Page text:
Since oracles do not exist outside the realm of mythology, the only way to define an effective plan and solutions to address the knowledge gap is to have a coordinated approach between all the most relevant stakeholders. This includes the policy makers that would need to support the definition and implementation of the plan with policy and financial aid, and academia, schools, the industry, professional associations, and training institutions that would need to chime in with their ideas, competences and will to execute.
Where CSA stands
CSA wants to identify what’s the right combination of theoretical and practical knowledge and the areas of expertise that the cybersecurity and privacy practitioners of the future would need to acquire in order to be able to support the organizations they work for.
CSA is an organization that has made collaboration with other members of the stakeholder community one of its trademarks. The large majority of CSA best practices, guidelines and educational materials are the results of the contributions of individual volunteers, member organizations, other professional and industry fora and public institutions. To address the issue of the knowledge gap we will follow the same approach.
CSA would like to engage with industry practitioners, professional training and accreditation bodies, academia, public agencies, and analyst and consulting firms to:
- define new cornerstones for professional credentialing,
- identify the correct approach for staying relevant over time and ensuring ‘REAL’ continuous education and professional updates and developments are maintained,
- develop its bodies of knowledge and curricula to address the various needs for society in the near future.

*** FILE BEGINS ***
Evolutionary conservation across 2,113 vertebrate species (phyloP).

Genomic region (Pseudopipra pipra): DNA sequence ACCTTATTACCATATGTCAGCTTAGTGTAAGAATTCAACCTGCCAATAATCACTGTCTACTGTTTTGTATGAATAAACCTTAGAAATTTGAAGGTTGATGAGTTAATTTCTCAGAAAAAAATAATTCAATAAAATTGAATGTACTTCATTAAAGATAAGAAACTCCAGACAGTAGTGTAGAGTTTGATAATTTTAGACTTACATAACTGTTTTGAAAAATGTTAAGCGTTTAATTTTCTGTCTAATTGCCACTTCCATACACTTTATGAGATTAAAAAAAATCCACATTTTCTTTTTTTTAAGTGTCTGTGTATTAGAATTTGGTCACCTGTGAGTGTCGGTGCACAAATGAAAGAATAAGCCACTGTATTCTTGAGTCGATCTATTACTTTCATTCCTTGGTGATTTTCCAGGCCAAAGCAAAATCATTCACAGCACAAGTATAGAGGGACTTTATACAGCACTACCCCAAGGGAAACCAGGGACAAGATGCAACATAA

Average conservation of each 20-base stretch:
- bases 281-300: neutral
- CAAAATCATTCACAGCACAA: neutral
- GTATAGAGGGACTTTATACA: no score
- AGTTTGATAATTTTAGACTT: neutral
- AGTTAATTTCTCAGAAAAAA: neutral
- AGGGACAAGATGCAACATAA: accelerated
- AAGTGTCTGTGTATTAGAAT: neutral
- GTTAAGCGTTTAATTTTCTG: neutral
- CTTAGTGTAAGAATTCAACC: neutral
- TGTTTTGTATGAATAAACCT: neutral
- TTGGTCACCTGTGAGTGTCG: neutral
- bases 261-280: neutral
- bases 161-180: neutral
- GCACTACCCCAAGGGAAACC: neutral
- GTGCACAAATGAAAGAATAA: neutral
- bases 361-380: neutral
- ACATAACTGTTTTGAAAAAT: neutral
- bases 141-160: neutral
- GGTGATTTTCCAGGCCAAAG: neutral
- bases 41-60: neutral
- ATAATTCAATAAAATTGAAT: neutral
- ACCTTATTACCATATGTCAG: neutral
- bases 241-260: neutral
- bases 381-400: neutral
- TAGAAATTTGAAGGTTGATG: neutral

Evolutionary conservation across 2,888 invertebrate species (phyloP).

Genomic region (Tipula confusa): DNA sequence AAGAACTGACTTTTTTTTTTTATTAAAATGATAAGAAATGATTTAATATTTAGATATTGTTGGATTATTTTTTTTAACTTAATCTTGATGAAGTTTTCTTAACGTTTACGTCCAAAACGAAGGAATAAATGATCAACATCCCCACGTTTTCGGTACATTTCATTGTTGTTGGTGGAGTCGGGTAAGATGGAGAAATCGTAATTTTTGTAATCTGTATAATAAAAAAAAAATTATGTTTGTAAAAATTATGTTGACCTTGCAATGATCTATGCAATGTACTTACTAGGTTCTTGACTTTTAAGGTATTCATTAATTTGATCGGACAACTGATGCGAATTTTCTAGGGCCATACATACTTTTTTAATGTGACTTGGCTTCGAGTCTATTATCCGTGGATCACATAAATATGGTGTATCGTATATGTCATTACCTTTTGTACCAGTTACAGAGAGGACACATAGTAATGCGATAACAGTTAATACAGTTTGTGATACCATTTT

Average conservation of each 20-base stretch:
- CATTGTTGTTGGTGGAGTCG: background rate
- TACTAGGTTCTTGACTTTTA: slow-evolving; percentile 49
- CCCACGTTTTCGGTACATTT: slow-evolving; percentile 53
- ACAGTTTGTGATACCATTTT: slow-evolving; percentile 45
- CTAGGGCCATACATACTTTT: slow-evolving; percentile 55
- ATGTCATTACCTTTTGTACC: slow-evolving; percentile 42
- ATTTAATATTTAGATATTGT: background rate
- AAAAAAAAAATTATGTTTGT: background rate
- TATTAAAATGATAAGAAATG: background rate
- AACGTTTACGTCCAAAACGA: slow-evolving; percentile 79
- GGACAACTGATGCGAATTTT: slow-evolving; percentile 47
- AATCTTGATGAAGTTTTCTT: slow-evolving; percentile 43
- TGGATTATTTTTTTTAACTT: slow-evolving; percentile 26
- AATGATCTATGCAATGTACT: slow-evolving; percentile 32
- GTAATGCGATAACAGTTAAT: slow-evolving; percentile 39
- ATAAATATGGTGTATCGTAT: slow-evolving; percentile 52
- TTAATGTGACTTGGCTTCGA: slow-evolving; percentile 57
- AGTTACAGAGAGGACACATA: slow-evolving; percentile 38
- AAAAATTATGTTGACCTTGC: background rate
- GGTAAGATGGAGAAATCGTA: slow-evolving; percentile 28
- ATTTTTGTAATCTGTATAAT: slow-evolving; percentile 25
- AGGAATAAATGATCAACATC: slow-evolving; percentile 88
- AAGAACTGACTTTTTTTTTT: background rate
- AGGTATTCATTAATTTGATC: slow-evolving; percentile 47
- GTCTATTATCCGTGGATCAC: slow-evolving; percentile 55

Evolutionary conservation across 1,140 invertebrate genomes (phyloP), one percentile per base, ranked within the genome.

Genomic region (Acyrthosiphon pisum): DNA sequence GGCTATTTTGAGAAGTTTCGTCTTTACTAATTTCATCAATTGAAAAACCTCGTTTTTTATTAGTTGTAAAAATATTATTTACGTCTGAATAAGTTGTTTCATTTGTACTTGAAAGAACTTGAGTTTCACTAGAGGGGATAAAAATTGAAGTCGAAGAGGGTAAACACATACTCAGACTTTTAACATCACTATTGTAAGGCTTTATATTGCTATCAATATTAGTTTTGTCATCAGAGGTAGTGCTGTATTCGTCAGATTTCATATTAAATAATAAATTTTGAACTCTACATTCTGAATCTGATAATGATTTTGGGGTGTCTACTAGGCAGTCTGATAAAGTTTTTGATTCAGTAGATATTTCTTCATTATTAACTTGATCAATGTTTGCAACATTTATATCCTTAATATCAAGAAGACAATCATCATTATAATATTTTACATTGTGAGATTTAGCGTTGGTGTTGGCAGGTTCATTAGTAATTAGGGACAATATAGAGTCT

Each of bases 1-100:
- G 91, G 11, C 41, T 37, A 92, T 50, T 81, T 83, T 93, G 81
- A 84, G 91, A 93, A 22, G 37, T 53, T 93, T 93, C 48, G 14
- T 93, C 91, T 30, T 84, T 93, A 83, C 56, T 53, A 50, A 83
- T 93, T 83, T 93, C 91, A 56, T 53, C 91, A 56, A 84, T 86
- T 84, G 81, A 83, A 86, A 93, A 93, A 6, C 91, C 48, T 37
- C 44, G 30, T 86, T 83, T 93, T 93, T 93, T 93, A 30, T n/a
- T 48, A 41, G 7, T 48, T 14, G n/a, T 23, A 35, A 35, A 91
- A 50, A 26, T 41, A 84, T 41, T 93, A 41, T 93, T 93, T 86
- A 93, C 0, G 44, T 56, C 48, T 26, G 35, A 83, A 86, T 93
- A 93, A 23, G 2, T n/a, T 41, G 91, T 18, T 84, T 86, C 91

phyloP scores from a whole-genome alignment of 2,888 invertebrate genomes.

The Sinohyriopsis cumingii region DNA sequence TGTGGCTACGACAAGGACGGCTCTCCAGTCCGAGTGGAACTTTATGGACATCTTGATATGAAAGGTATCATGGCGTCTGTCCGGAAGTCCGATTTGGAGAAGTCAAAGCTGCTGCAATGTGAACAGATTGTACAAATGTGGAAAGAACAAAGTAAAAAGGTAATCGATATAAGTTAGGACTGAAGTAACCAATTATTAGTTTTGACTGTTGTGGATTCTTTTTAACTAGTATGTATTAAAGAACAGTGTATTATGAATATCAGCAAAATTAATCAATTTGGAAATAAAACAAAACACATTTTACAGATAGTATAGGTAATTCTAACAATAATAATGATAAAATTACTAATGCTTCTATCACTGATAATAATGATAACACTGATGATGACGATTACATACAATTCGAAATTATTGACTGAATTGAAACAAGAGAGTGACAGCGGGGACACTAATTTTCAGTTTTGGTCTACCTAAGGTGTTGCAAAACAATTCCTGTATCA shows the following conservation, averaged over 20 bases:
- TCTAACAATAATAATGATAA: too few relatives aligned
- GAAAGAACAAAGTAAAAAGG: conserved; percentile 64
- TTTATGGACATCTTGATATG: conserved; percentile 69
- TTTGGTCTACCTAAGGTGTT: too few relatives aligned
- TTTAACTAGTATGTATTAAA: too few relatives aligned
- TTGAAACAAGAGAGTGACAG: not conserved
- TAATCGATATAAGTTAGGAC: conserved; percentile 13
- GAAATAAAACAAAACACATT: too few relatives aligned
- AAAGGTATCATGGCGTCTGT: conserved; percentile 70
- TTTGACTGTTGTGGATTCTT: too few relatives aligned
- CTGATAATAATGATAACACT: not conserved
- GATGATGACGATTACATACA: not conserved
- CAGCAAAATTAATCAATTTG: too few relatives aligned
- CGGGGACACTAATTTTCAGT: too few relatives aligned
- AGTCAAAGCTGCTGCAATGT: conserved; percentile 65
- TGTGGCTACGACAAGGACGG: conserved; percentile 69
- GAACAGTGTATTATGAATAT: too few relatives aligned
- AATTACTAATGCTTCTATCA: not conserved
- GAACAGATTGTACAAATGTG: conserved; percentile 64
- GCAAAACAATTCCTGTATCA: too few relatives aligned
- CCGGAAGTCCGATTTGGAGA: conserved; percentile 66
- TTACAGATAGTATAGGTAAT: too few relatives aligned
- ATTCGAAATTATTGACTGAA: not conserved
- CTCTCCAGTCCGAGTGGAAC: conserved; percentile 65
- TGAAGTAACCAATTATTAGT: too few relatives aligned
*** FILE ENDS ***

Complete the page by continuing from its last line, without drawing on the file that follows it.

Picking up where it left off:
What’s the first step?
The first step is a community consultation to determine:
- What are the key areas of expertise that a modern professional credentialing should cover?
- What are the key technologies to be covered?
- What’s the target audience?
- What’s the right mix of theoretical and practical knowledge?
- What’s the correct approach to “continuous education”?
The key questions to be addressed during the consultation phase are:
- What are the fundamental ICT competences that the professional of the future should have? Should ICT be a part of the curriculum?
- What are the fundamental cybersecurity competences that the professional of the future should have?
- What are the fundamental privacy competences that the professional of the future should have? Should privacy be a part of the curriculum?
- Within the cybersecurity domain what are the key areas to be covered?
- Risk management
- Governance, accountability and compliance
- Secure code development and engineering
- Identity and access management
- Data and code management
- System resilience and incident management
- What are the key principles and properties cybersecurity professionals should be aware of and be able to design and operate accordingly?
- Need to know
- Least privilege
- Automation and self-management
- Security by design
- Privacy by design
- What are the key technological areas to be covered?
- Cloud Computing
- Edge Computing
- IoT and Smart Environments
- Distributed Ledger Technologies
- Artificial Intelligence / ML
- What’s the right mix of theoretical and practical knowledge to be taught?
- What is the ratio between the two?
Looking at the short-term horizon
CSA gathered cloud and cybersecurity professionals together in Bellevue, Washington in September 2021 for SECtember, our first in-person event since the COVID-19 pandemic began. SECtember was an opportunity for all of the stakeholders described here to learn from each other, collaborate, and try to address the cybersecurity knowledge gap. Two days of in-person CCSK and CCAK training were offered, as well as two more days of keynotes and educational breakout sessions. This event was just one of many steps required to adequately elevate cybersecurity and privacy and fill the hole in our industry.